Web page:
Newspaper article International New York Times

Group Sees Europe Privacy Crackdown as Chance for a Deal

Newspaper article International New York Times

Group Sees Europe Privacy Crackdown as Chance for a Deal

Article excerpt

The group of leading global privacy experts hopes to see greater cooperation between Europe's privacy regulators and the Federal Trade Commission.

Companies are scrambling. American and European lawmakers are upset. And no one really knows how to respond.

The cause of the anxiety? The decision two weeks ago by Europe's highest court to strike down a 15-year-old international agreement, known as safe harbor, that allowed companies to move digital information like people's web search histories between the European Union and the United States.

The ruling has left businesses like Facebook and Google, which rely on the easy transfer of online information to make money from digital advertising, on uneasy legal footing.

A new safe harbor agreement between Europe and the United States could help ease some of that uncertainty, but negotiators have been unable to reach a new deal for two years.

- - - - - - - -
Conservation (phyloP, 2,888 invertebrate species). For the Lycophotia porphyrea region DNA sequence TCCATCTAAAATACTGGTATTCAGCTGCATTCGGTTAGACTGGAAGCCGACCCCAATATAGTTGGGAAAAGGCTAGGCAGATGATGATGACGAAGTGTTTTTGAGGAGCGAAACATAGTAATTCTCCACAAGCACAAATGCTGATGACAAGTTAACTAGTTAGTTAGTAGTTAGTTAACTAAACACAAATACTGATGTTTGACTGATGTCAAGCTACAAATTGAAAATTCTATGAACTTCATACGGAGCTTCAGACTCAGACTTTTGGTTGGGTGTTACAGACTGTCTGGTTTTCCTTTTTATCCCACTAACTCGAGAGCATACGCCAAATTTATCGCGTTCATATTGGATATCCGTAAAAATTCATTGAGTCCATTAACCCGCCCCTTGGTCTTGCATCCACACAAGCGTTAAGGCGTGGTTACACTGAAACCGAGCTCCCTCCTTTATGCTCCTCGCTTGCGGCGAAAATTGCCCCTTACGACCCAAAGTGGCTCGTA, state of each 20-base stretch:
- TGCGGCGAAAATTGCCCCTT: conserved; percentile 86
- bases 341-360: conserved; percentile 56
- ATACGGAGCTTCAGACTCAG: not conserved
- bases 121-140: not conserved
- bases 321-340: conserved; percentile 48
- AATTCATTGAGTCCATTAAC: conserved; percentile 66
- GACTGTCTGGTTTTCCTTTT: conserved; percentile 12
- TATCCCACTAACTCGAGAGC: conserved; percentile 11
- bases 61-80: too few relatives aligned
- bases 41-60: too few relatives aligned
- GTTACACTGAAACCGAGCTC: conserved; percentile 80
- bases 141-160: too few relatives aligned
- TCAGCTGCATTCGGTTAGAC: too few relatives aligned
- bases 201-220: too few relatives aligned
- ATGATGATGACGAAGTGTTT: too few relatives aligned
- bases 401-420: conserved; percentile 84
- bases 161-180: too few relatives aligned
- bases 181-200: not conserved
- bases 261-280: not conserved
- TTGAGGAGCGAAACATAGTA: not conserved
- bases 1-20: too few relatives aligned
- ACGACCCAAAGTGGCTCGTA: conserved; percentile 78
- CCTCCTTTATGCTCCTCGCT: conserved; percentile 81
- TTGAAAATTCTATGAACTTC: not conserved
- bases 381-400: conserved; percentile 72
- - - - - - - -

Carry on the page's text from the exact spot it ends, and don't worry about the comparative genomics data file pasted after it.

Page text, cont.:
And in a sign of increased tension, European privacy regulators say they will start to enforce tougher oversight of data transfers, including issuing fines and banning overseas data transfers, by the end of January if a new agreement is not reached.

Yet despite the uncertainty, a group of leading global privacy experts says government officials in Europe and America should use the ruling to their advantage -- as a way to create better cooperation between agencies. The group, whose project is called Privacy Bridges, was to publish recommendations on Wednesday that offer regulators a series of specific steps to help officials work better together.

"We should never waste a good crisis," said Jacob Kohnstamm, a member of the group and the data protection regulator in the Netherlands. "We're trying to make things a little less onerous with these practical steps."

In particular, the group wants greater cooperation between Europe's privacy regulators and the Federal Trade Commission, the American agency primarily in charge of data protection issues. Such collaboration could reduce misunderstandings on each region's stance toward privacy, build trust between global regulators and share the best ways to handle new tech trends like cloud computing, according to the group.

The experts' conclusions, which can be put into effect within current privacy rules, will be presented at a global privacy conference in Amsterdam next week. Many of the world's data protection regulators, including those from the United States, are expected to discuss the European court ruling at the conference.

The group, whose members include Daniel J. Weitzner, a former deputy chief technology officer at the White House, will recommend that countries give individuals greater control over how their data is used. …

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